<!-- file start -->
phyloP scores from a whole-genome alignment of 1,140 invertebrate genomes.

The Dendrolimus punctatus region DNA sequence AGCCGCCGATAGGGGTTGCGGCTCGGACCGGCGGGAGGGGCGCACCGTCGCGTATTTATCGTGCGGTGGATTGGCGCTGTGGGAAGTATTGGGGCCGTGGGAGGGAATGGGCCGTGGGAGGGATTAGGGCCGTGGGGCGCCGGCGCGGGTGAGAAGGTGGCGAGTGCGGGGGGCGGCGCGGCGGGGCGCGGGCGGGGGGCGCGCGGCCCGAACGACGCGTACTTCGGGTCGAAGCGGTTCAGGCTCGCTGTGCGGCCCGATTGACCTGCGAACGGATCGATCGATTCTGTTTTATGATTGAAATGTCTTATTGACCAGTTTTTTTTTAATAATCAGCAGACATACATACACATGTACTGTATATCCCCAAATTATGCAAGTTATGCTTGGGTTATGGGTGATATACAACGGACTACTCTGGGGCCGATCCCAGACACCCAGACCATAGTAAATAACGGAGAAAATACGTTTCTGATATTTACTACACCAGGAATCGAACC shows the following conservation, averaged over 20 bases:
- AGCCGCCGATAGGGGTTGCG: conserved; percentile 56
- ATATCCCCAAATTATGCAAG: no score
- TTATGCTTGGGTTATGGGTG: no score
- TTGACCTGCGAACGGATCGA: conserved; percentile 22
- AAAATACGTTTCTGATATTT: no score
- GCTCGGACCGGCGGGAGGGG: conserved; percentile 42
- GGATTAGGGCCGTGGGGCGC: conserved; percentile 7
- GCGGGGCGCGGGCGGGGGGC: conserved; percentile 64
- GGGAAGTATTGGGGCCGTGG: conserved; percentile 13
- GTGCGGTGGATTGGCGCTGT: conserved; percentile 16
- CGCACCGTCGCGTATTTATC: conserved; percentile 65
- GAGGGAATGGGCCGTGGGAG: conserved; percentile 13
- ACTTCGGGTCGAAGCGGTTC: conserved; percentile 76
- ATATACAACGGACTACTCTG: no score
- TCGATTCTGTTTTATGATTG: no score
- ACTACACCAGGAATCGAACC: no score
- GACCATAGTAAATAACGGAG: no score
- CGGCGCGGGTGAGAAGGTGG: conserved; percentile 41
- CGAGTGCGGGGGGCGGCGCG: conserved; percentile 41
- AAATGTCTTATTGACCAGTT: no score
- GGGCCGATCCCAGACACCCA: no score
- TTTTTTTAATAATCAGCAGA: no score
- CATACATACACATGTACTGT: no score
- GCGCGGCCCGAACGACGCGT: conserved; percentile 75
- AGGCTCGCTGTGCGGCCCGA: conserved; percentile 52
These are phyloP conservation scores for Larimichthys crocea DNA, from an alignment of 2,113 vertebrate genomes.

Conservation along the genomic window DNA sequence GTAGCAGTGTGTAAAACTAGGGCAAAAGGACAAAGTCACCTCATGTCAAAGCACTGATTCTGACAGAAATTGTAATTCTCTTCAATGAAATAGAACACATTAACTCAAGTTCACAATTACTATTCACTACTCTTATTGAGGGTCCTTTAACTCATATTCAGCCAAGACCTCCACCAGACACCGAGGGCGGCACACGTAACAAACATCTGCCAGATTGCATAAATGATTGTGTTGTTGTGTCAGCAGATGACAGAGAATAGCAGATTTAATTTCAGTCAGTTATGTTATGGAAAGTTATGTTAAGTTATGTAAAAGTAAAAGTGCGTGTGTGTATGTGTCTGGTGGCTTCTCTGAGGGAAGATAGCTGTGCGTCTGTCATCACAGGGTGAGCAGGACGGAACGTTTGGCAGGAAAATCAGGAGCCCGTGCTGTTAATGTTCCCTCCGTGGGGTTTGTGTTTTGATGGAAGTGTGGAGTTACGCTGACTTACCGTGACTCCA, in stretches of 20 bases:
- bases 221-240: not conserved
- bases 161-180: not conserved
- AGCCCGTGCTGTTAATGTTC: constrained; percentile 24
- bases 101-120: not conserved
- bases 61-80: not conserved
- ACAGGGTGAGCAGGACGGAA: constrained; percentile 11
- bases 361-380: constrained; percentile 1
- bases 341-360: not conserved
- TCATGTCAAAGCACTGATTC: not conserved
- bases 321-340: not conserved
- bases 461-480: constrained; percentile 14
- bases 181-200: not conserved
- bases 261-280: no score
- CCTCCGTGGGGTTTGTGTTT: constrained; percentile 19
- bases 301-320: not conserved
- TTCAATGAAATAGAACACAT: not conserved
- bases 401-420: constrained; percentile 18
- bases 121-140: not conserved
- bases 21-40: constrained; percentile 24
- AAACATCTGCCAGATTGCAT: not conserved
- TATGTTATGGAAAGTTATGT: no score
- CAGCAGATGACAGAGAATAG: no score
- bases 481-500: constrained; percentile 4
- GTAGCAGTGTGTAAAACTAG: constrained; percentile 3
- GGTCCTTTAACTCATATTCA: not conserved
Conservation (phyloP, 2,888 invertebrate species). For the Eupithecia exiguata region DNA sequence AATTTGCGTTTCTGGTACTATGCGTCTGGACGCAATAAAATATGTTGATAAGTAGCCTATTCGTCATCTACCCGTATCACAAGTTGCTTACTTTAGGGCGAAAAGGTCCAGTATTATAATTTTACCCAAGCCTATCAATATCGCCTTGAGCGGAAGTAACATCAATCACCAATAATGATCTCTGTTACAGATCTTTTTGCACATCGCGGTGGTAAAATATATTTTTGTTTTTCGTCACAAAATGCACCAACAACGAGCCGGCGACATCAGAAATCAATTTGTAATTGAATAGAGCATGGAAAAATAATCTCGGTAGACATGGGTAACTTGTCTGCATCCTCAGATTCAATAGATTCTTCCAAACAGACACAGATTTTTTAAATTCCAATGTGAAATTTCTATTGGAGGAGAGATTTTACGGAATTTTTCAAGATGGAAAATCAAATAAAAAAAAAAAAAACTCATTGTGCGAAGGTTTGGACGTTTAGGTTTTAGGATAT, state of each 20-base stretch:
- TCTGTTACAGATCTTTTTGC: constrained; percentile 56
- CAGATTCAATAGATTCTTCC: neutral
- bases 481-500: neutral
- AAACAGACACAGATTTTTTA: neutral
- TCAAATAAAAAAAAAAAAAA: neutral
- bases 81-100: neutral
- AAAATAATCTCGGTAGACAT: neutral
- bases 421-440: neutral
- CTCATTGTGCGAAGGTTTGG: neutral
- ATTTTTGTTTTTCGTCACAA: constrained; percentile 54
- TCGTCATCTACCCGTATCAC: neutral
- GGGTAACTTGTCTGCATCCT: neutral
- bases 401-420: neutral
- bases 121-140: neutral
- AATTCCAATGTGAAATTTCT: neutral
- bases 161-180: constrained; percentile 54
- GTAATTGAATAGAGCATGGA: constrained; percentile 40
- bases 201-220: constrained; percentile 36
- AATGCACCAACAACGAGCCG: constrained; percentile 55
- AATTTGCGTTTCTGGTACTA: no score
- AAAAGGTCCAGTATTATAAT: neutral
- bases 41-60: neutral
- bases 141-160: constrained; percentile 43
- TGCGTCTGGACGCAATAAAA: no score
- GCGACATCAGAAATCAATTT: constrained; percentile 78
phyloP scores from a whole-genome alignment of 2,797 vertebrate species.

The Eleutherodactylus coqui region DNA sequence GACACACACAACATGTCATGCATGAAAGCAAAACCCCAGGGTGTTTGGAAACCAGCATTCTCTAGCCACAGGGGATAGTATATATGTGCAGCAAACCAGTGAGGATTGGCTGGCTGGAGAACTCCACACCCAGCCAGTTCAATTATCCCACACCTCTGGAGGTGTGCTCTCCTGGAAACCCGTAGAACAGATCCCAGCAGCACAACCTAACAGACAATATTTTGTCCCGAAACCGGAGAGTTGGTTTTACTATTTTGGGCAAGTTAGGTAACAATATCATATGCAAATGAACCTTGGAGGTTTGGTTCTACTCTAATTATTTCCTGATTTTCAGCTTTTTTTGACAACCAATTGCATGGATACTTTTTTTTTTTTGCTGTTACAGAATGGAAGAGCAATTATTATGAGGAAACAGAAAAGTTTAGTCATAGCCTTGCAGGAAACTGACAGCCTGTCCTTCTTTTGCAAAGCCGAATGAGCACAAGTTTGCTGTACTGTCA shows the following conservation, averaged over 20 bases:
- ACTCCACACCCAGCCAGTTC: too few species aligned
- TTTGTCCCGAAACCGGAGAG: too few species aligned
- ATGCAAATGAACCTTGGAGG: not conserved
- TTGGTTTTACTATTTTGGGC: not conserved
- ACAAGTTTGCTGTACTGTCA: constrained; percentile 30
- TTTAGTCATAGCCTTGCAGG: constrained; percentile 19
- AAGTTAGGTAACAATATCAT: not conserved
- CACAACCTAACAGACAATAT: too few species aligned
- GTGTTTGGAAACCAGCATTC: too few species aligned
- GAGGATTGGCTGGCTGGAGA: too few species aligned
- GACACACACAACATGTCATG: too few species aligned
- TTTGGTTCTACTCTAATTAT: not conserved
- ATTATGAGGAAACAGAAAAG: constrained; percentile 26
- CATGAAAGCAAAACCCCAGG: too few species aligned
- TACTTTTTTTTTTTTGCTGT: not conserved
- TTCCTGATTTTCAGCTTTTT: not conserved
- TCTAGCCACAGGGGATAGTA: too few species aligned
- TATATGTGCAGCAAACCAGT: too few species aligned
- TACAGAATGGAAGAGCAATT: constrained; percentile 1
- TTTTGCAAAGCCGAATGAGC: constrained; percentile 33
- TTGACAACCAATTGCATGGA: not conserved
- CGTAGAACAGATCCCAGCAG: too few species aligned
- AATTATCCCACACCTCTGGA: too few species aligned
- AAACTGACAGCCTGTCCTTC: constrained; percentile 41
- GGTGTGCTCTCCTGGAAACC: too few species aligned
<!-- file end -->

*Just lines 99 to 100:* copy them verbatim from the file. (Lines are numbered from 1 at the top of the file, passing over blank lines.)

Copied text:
- TCTAGCCACAGGGGATAGTA: too few species aligned
- TATATGTGCAGCAAACCAGT: too few species aligned